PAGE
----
By Eric Lindstrom
The central mooring at the SPURS site is a critical piece of gear. It will provide us with a time series of upper ocean properties at one location over the entire year. We’ll build the other SPURS measurements around this spot on this and future voyages. We’ll “fly” the gliders in patterns centered on this location.
Our first order of business is to survey the bottom depth in the vicinity of the proposed mooring location (near 25N, 38W). The water depth we are aiming for is near 17,390 feet (5,300 meters).
The mooring is anchored to the bottom (with a 10,000 pound anchor). A large, heavily-instrumented buoy at the surface holds the entire string of instruments below. Just above the anchor is an acoustic release mechanism that can disengage the mooring from the anchor on command from the ship next year. Above the release are 80 glass floats (inside hardhats) that serve to float the bottom of the mooring to the surface after release.
It’s a process of many hours to deploy the mooring. The ship will position itself some miles from the proposed anchoring site (depending on wind and currents) and start steaming toward the spot very slowly. The length of mooring and gear are then deployed over the stern starting with the top of the mooring, the surface buoy. After that various current meters, salinity and temperature sensors are attached in turn with various lengths of chain and shackles. As they are joined, they are in turn lowered over the stern and the surface buoy begins to distance itself in the ship’s wake. About 8 hours after the start of the deployment, the 16,000 feet of mooring is laid out on the surface behind the ship, and all that’s left on deck is the anchor.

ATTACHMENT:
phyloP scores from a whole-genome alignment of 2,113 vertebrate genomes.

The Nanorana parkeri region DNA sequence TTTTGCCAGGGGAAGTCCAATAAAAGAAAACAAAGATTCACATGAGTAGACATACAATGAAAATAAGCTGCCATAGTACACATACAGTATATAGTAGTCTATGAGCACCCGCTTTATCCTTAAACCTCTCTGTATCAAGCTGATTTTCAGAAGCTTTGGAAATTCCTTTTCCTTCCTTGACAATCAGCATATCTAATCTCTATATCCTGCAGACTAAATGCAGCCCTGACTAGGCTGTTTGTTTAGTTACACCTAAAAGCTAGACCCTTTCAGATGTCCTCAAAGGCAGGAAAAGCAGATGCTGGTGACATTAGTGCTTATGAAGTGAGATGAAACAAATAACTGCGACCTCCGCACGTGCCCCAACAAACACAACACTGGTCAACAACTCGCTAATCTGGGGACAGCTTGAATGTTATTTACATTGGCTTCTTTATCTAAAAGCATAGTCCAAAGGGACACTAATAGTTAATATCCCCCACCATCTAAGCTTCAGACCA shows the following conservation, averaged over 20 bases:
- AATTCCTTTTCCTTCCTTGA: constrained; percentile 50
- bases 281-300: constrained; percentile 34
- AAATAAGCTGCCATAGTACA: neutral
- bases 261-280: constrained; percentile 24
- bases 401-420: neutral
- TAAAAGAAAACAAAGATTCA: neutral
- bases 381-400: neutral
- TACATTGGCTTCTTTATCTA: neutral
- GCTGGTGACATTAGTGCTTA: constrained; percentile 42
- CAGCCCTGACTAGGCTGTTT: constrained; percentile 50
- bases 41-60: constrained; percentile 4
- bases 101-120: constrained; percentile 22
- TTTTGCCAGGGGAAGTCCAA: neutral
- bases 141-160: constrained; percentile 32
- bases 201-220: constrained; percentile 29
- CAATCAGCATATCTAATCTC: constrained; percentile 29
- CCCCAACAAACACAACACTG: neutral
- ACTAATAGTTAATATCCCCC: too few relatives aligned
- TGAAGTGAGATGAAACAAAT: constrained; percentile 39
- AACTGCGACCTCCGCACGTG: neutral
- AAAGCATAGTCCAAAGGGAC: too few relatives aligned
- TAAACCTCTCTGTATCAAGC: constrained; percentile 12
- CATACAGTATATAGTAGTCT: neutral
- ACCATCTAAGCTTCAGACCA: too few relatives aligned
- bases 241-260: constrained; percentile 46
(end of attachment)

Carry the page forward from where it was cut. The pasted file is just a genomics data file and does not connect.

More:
At this point, location is everything. If timed correctly, the ship will be some distance past the location mooring intended to land on the bottom (say 10 percent of the water depth). If so, it is time to drop the anchor. As it falls, the length of mooring will drag it back toward the spot it will finally come to rest. We will see the surface buoy begin to rush swiftly back toward the ship (hopefully finishing up at its intended target location).
Such work has been done thousands of times over the decades, but every deployment presents its own challenges of ocean bottom topography, wind, currents, and equipment. The length of the mooring needs to precisely cut for the water depth in which it is anchored. If it is too long, the mooring swings around too much at the surface. If it is too short, the mooring may be under too much stress or snap.